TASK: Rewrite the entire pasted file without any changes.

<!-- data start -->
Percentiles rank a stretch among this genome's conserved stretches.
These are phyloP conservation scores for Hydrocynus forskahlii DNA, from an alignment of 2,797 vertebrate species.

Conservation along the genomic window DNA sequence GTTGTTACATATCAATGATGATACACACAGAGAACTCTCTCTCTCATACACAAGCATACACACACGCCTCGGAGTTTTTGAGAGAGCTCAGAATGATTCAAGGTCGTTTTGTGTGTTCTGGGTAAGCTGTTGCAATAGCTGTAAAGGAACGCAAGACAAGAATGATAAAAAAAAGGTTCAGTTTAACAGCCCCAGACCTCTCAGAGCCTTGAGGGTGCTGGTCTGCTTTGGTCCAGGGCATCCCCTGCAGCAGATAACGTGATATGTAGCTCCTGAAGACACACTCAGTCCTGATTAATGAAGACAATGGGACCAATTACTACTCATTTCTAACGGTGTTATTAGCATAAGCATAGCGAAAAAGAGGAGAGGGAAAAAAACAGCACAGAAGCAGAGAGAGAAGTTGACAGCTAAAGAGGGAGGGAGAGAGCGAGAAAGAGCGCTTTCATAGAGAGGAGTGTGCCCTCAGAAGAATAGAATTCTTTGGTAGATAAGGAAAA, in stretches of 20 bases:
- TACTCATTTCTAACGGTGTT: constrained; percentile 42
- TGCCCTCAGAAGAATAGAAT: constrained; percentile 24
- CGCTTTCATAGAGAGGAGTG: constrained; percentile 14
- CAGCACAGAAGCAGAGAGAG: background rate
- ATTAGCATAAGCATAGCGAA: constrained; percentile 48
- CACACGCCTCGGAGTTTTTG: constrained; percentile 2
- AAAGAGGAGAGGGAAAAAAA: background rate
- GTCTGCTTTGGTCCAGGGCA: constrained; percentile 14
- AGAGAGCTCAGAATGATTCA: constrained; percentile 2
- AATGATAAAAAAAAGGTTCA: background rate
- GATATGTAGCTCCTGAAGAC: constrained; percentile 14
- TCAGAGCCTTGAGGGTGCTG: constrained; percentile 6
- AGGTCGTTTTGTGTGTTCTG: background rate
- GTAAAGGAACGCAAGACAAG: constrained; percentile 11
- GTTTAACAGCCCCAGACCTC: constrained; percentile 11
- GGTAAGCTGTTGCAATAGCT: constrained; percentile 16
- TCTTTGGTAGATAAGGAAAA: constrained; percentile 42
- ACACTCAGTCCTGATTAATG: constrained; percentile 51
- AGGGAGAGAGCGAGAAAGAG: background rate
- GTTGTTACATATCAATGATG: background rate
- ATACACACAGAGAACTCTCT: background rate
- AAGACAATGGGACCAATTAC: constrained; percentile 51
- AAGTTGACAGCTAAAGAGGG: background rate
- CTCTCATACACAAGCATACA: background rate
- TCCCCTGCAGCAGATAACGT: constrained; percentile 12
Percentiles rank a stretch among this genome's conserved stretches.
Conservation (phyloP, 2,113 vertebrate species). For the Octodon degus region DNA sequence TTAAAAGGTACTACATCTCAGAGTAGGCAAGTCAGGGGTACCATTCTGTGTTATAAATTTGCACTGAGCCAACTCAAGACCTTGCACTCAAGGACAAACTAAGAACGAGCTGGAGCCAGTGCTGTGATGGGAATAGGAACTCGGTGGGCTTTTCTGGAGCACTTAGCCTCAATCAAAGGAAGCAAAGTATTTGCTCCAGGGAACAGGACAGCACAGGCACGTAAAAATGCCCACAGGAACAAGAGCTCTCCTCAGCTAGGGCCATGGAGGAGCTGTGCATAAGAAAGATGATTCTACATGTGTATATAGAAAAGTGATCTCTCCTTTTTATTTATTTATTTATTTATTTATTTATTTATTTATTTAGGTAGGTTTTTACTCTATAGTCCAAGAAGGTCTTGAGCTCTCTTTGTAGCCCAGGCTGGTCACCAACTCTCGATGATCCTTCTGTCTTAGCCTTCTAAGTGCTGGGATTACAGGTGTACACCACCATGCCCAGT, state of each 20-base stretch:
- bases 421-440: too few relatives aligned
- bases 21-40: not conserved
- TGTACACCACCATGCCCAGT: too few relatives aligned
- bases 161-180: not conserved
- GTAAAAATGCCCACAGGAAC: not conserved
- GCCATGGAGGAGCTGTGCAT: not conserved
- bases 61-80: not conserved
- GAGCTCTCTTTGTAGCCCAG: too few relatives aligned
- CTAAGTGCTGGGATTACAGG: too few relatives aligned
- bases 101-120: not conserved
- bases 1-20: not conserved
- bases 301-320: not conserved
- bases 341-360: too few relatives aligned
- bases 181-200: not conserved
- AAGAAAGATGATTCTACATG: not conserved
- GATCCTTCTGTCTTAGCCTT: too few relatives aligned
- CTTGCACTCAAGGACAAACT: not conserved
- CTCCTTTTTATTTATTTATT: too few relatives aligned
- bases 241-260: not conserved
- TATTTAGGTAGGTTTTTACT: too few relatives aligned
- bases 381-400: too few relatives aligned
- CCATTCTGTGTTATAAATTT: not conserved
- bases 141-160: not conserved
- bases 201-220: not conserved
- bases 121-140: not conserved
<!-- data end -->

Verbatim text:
Percentiles rank a stretch among this genome's conserved stretches.
These are phyloP conservation scores for Hydrocynus forskahlii DNA, from an alignment of 2,797 vertebrate species.

Conservation along the genomic window DNA sequence GTTGTTACATATCAATGATGATACACACAGAGAACTCTCTCTCTCATACACAAGCATACACACACGCCTCGGAGTTTTTGAGAGAGCTCAGAATGATTCAAGGTCGTTTTGTGTGTTCTGGGTAAGCTGTTGCAATAGCTGTAAAGGAACGCAAGACAAGAATGATAAAAAAAAGGTTCAGTTTAACAGCCCCAGACCTCTCAGAGCCTTGAGGGTGCTGGTCTGCTTTGGTCCAGGGCATCCCCTGCAGCAGATAACGTGATATGTAGCTCCTGAAGACACACTCAGTCCTGATTAATGAAGACAATGGGACCAATTACTACTCATTTCTAACGGTGTTATTAGCATAAGCATAGCGAAAAAGAGGAGAGGGAAAAAAACAGCACAGAAGCAGAGAGAGAAGTTGACAGCTAAAGAGGGAGGGAGAGAGCGAGAAAGAGCGCTTTCATAGAGAGGAGTGTGCCCTCAGAAGAATAGAATTCTTTGGTAGATAAGGAAAA, in stretches of 20 bases:
- TACTCATTTCTAACGGTGTT: constrained; percentile 42
- TGCCCTCAGAAGAATAGAAT: constrained; percentile 24
- CGCTTTCATAGAGAGGAGTG: constrained; percentile 14
- CAGCACAGAAGCAGAGAGAG: background rate
- ATTAGCATAAGCATAGCGAA: constrained; percentile 48
- CACACGCCTCGGAGTTTTTG: constrained; percentile 2
- AAAGAGGAGAGGGAAAAAAA: background rate
- GTCTGCTTTGGTCCAGGGCA: constrained; percentile 14
- AGAGAGCTCAGAATGATTCA: constrained; percentile 2
- AATGATAAAAAAAAGGTTCA: background rate
- GATATGTAGCTCCTGAAGAC: constrained; percentile 14
- TCAGAGCCTTGAGGGTGCTG: constrained; percentile 6
- AGGTCGTTTTGTGTGTTCTG: background rate
- GTAAAGGAACGCAAGACAAG: constrained; percentile 11
- GTTTAACAGCCCCAGACCTC: constrained; percentile 11
- GGTAAGCTGTTGCAATAGCT: constrained; percentile 16
- TCTTTGGTAGATAAGGAAAA: constrained; percentile 42
- ACACTCAGTCCTGATTAATG: constrained; percentile 51
- AGGGAGAGAGCGAGAAAGAG: background rate
- GTTGTTACATATCAATGATG: background rate
- ATACACACAGAGAACTCTCT: background rate
- AAGACAATGGGACCAATTAC: constrained; percentile 51
- AAGTTGACAGCTAAAGAGGG: background rate
- CTCTCATACACAAGCATACA: background rate
- TCCCCTGCAGCAGATAACGT: constrained; percentile 12
Percentiles rank a stretch among this genome's conserved stretches.
Conservation (phyloP, 2,113 vertebrate species). For the Octodon degus region DNA sequence TTAAAAGGTACTACATCTCAGAGTAGGCAAGTCAGGGGTACCATTCTGTGTTATAAATTTGCACTGAGCCAACTCAAGACCTTGCACTCAAGGACAAACTAAGAACGAGCTGGAGCCAGTGCTGTGATGGGAATAGGAACTCGGTGGGCTTTTCTGGAGCACTTAGCCTCAATCAAAGGAAGCAAAGTATTTGCTCCAGGGAACAGGACAGCACAGGCACGTAAAAATGCCCACAGGAACAAGAGCTCTCCTCAGCTAGGGCCATGGAGGAGCTGTGCATAAGAAAGATGATTCTACATGTGTATATAGAAAAGTGATCTCTCCTTTTTATTTATTTATTTATTTATTTATTTATTTATTTATTTAGGTAGGTTTTTACTCTATAGTCCAAGAAGGTCTTGAGCTCTCTTTGTAGCCCAGGCTGGTCACCAACTCTCGATGATCCTTCTGTCTTAGCCTTCTAAGTGCTGGGATTACAGGTGTACACCACCATGCCCAGT, state of each 20-base stretch:
- bases 421-440: too few relatives aligned
- bases 21-40: not conserved
- TGTACACCACCATGCCCAGT: too few relatives aligned
- bases 161-180: not conserved
- GTAAAAATGCCCACAGGAAC: not conserved
- GCCATGGAGGAGCTGTGCAT: not conserved
- bases 61-80: not conserved
- GAGCTCTCTTTGTAGCCCAG: too few relatives aligned
- CTAAGTGCTGGGATTACAGG: too few relatives aligned
- bases 101-120: not conserved
- bases 1-20: not conserved
- bases 301-320: not conserved
- bases 341-360: too few relatives aligned
- bases 181-200: not conserved
- AAGAAAGATGATTCTACATG: not conserved
- GATCCTTCTGTCTTAGCCTT: too few relatives aligned
- CTTGCACTCAAGGACAAACT: not conserved
- CTCCTTTTTATTTATTTATT: too few relatives aligned
- bases 241-260: not conserved
- TATTTAGGTAGGTTTTTACT: too few relatives aligned
- bases 381-400: too few relatives aligned
- CCATTCTGTGTTATAAATTT: not conserved
- bases 141-160: not conserved
- bases 201-220: not conserved
- bases 121-140: not conserved